Is Refinancing the Right Choice for You?
With record low interest rates hovering around 3.4%, you probably think it’s a no-brainer to refinance your home in 2013. With last year’s hectic stampede of refinances — making up 71% of all mortgages – you might not want to miss out now.
Before you move full-steam ahead, first determine if refinancing is really the best choice for YOU right now.
There are other factors to consider than just a super low interest rate. Read these questions below and remember to always consult a financial advisor before making any decisions:
What should my current rate be before I even consider refinancing?
Given where interest rates are today, most experts say only consider refinancing if you get a minimum two percentage points difference in your rate. If your current rate is already low, then talk with a lender, do the math, call me and I’ll run the numbers with you too. In the long run, it may be not worth the cost to refinance.
I don’t have 20% equity in my home, what are my options?
Fannie Mae and Freddie Mac recently adopted changes to the Home Affordable Refinance Program (HARP). The program has been extended until December 31, 2013 with some new guidelines to help homeowners who are underwater. Under the revised guidelines, homeowners with a loan owned by Fannie Mae or Freddie Mac have the opportunity to refinance with any participating lender. The maximum Loan to Value (LTV) cap also has been removed. If one lender says you don’t qualify for a HARP refi, don’t take “no” for an answer, and try to find a lender willing to do it.
Should I keep my adjustable rate mortgage or refinance?
If you already have an adjustable rate mortgage and plan to live in your home for only a year or two, don’t refinance since chances are you loan is adjusting to today’s very low rates. However, if you plan to live in your home longer than 5 years, you might want to lock into a fixed rate because rates will go up by then and you want to lock in a low rate before they do. Again, the answer to this question will depend on how long you plan to own the property so decide that first.
I have an FHA loan, what are my options?
The Obama Administration came out with a program that would make it less expensive to refinance for certain borrowers with mortgages backed by the Federal Housing Administration. However, you may not be able to shop around for the best interest rate since many banks say they will only service those that already have such a loan with them. Another requirement for the program is that only borrowers with loans that were originated on or before May 31, 2009 are eligible. Those that do qualify can save up to $1,000 a year on the fee reductions (not including any savings from a lower interest rate).
How much money do I need to refinance?
It’s not free to refinance so focus on the costs that accompany refinancing, which can eat into any money you saved with a lower mortgage rate. The average closing cost on a $200,000 mortgage is around $4,000. Get written estimates so you can compare each lender’s costs. If you don’t have the equity that a lender requires and you don’t qualify for one of the government-backed refinancing options, you may need to come to the table with a lot of cash to make the refinance happen in addition to the costs of the refinance itself.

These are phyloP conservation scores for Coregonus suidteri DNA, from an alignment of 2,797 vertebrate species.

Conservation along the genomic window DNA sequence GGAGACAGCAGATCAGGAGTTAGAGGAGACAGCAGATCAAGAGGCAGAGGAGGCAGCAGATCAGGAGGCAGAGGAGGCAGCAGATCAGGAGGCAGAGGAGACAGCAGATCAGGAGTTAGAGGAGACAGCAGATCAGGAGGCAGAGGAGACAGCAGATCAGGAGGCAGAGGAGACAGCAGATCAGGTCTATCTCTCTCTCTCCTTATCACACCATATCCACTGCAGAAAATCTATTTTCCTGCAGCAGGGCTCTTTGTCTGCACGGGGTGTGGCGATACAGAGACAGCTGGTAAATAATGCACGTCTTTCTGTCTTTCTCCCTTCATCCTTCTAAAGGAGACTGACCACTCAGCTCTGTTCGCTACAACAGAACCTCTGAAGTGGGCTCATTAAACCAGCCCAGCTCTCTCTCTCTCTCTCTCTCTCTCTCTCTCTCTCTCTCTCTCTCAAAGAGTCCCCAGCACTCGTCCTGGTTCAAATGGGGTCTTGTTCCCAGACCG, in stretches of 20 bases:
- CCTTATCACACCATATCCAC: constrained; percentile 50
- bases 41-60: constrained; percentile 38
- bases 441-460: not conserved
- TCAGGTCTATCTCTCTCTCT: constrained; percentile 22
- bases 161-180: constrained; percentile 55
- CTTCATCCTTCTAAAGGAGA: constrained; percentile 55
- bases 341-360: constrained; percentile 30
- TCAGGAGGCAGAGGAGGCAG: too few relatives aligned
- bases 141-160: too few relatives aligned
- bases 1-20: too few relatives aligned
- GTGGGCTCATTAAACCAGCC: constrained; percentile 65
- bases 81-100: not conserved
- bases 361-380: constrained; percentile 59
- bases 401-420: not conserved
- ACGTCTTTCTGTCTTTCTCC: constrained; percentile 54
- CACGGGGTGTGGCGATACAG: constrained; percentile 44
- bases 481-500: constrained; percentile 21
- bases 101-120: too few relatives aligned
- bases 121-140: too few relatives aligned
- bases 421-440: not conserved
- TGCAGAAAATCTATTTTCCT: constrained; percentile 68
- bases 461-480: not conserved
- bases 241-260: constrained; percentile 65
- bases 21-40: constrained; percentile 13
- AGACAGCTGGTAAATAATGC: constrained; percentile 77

Can I afford the costs and fees of this process?
Refinancing costs include appraisals; application, underwriting and processing fees; and even a penalty for refinancing too early on your original mortgage. Plus, don’t forget there are closing costs! These may be rolled into the loan, but many financial experts advise against it. Calculate how long it will take to recoup these costs through your lower monthly payments. Is it worth it?
Expert tip : If you stick with the same lender who originated your initial mortgage, you shouldn’t have new costs and he/she may offer an expedited process too.
How can I get a good rate with a lender?
Rates vary widely and are based on your FICO score and even what state you live in. Look at a variety of lenders, including independent mortgage brokers or credit unions. Prepare for delays since some lenders are busy (especially in the early months of this year) and some won’t return phone calls.
What if I don’t plan on staying in my home for very long?
If you think you’ll be moving sooner than you think, then DON’T refinance. Even though you will save money on your monthly payments with the lower interest rate, it’s doubtful you will actually recoup the cost of the refinancing. Do the math and see how long it takes you and make sure you plan to stay in your home that long!
What’s better … cash flow or equity?
It really depends on your goal for refinancing. If lower monthly payments and more cash flow are your priorities, then don’t be too concerned that you’ve stretched out your payments over a new 30-year loan. However, if you’re more concerned with equity and saving money on interest payments, then go for the shorter 15-year loan if you can. There is no “right” answer to this questions — it depends on your specific goals and objectives.
Refinancing can be frustrating and confusing but the time involved and initial costs may be worth it for you in the long run.
Check out our mortgage calculator to crunch the numbers! Before you refinance, call me and I’ll review your costs, your savings, and help you decide if it makes financial sense for your specific situation.